I recently heard from Orna Donath, an Israeli scholar and author I interviewed awhile back on the childfree in Israel. She has two new published articles about motherhood and regret in Israel based on her Ph.D. work. Check them out and my interview with her here:
Orna’s research on motherhood and regret in Israel can be found Here
Part I of my interview with Orna is here, and Part II is below:
In your research, what did you find regarding the stereotypes about Israelis who don’t want children?
The research brings to light how many stereotypes are pinned onto the childfree in Israel, and how similar they are to those in the U.S., namely, that childfree people are self-centered, child-haters, and freaks, who must have experienced trauma as children.
One widely accepted stereotype that my research challenged was the notion that women who don’t want children are inevitably career women. I found that most women participants do not see themselves as career women, but see their jobs chiefly as a source of income. They value their free time above their jobs, whether it be to spend their time on personal studies, hobbies, volunteer work or community activity.
What do you see as the unique challenges of being childfree in Israel compared to other countries?
The reasons for being childfree in Israel are similar to those in other Western countries, the main difference being the cultural backdrop against which this decision takes place.
Israel is in first place worldwide when it comes to utilizing fertility technologies and in the accessibility of these technologies to the public. There is significant national funding for these procedures in our country. Israel also has higher birth rates than are common in other developed countries.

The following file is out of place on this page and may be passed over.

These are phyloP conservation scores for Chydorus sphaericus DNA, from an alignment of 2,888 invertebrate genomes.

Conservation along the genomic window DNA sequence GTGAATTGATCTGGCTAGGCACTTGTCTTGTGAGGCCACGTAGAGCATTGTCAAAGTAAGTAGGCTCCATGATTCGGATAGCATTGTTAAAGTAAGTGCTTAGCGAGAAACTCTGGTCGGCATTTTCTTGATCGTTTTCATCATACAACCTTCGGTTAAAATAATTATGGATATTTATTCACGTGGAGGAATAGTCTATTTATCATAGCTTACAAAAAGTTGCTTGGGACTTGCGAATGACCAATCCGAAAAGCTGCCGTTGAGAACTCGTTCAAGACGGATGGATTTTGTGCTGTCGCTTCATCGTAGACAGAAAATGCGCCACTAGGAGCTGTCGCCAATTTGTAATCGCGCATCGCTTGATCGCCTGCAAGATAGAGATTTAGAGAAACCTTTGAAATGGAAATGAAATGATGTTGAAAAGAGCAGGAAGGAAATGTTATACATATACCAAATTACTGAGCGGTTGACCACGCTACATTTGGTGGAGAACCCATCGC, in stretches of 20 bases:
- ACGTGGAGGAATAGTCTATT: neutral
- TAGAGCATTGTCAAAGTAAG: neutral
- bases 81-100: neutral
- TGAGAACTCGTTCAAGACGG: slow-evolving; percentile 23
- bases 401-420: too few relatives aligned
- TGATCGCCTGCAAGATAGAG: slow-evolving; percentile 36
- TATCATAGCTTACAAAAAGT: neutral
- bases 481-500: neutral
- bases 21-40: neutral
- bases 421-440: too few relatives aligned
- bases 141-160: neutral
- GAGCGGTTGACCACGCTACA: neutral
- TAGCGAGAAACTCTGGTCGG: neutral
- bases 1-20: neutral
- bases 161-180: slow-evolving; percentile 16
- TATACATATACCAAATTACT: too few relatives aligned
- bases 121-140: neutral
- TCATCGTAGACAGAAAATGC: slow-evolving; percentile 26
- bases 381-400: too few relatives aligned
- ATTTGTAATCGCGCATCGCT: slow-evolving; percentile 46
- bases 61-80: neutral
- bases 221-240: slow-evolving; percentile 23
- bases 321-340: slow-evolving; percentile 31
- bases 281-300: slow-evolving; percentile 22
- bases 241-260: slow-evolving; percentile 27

Israeli society is heavily permeated by the religious discourse of “be fruitful and multiply” which perceived as one of the tenants of being Jewish. The memory of the Holocaust is a strong motivating factor (not necessarily conscious of course) for procreation as well. The State of Israel has also been subject to existential concerns brought on by the constant state of struggle and wars over its existence, and by the Jewish-Palestinian conflict, a situation that many people feel requires maintaining a Jewish majority as part of the ‘demographic balance’ discourse.
All these factors cause the pronatalist ideology to be particularly predominant and omnipresent in everyday life in Israel. Children are cherished and even perceived as sacred by Israeli society, and their shoulders are burdened with many expectations, on the national as well as the personal level. The pressure to procreate and the message that not having children means both shirking one’s civil duty and denying happiness from oneself – are being directed at individuals from every possible direction. These messages are everywhere – in commercials, in the media, in personal therapy sessions, in the workplace, on the street and at family dinner tables.
All of these factors point to the fact that in Israel, 2011, it is difficult to be childfree. Even if certain Israelis feel that the childfree decision is a non-issue for themselves and their social circle, for the majority, it is indeed still very much an issue, and one that has its own prices.
There is a lack of information about the childfree choice in Hebrew. The publishing of this book is an activist act that aims to expand the bounds of free choice for all people in general, and for women in particular.
Orna’s research areas include gender studies, motherhood, women’s studies, feminist theory, and of course – the childfree by choice in Israel.
Post update from July 2011